And if you do buy an index fund, the most important thing is that you don’t look at it frequently. Don’t check it every day or every week or every month or even every year. The idea is that things fluctuate yearly, but on a 10-year to 20-year to 30-year horizon, it will win out. You want to look at the long view and avoid the temptation to buy and sell based on external factors.
Money manager Ken Fischer made a relevant point about this. He found that most people who invested in a fund make less than what the actual index fund makes each year.
Because they sell at the wrong points and buy at the wrong points. Plus, they jump in and out constantly, incurring transaction fees. They see it drop, get spooked, they sell; it rises, they buy at a more expensive price per share. Rinse and repeat.
So here’s my simplified recommendation: buy, commit to hold for 10 to 20 years if not longer, and don’t look at it much if at all during that time. This is because looking at it will cause all sorts of screwed up psychology that will spook you to sell. The price goes up and down sporadically and will freak you out. Don’t worry about it. It’s the nature of the market.
Instead, you should have confidence, because the market represents some of the most enterprising businesses out there and has consistently risen over the last two centuries almost every decade. You are buying ownership in hundreds of the best run companies in America: Apple, Facebook, Johnson & Johnson, McDonald’s, etc.
Whether you’re on your way to 7 figures or already there, anyone can stick to this advice and come out on top. But there’s no harm in wanting to learn more about money management. Here are some of my top recommended books on the subject if you want to dive into more detail, based on order of priority.
This is a great book that will go into depth on what I’ve talked about and why it works. Everything else written by him is great, honestly, but that’s the one I recommend reading first. He walks through the numbers throughout history and thoroughly proves the point.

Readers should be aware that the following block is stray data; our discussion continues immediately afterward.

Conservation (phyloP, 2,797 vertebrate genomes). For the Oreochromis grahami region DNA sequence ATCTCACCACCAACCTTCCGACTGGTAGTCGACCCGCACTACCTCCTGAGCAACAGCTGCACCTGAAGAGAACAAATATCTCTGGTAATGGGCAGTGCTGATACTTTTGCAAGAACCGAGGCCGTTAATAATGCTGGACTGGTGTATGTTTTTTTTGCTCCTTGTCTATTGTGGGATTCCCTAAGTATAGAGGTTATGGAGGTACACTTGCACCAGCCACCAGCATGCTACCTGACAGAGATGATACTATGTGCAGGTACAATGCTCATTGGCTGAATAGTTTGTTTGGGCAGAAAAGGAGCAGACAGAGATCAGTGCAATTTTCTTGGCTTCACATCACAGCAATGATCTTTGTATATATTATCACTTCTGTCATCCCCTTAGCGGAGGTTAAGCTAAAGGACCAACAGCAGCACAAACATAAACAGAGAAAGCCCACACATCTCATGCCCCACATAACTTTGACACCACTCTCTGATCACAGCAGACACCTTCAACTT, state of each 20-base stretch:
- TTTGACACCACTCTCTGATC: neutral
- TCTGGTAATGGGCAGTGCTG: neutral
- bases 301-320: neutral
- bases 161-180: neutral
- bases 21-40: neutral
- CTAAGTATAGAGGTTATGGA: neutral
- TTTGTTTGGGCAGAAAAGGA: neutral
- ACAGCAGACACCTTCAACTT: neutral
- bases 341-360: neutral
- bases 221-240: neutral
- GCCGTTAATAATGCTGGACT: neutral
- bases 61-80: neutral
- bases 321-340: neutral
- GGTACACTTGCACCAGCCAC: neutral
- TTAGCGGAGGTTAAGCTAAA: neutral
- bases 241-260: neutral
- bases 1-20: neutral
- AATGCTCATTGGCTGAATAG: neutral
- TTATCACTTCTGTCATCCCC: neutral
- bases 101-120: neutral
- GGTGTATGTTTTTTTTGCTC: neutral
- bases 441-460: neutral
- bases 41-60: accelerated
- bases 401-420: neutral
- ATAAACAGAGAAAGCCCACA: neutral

It has a gimmicky title, but has solid information. This book covers a lot of useful topics like eliminating credit card debt, negotiating a raise, automating payments online, and how to find the most affordable car (so you don’t get ripped off). He has a great section on investing, which is really good for employees who have no idea what a 401k or IRA does. He also has a passage that goes into depth on the numbers to prove what I’ve said.
If you want to learn more about the fundamentals, this one goes into great detail for the average person. Tony manages to interview some of the world’s top investors using his connections. Just be a little careful with this one. It’s a fairly thick book and there’s a few areas in there that will lead you down a rabbit hole. Nonetheless, there are some great principles.
It’s a bit more advanced, but also goes into great detail on the numbers I discussed here.
Finally, if you like Youtube videos, I suggest you check out this one by the source of much of this wisdom, Warren Buffett:
You can absorb some of the same mindsets I echo here by listening to the guy. That speech and Q&A video is over an hour long and offers access to one of the world’s richest men, something you just couldn’t get in the past.
Put money back into your and your company’s development. Don’t try to beat the system. Stay away from day traders. If people approach you asking to handle your money with promises that are a bit too good to be true, run.
What about you? Any hard-fought lessons on money management to offer? Any burning questions? Hit me up in the comments.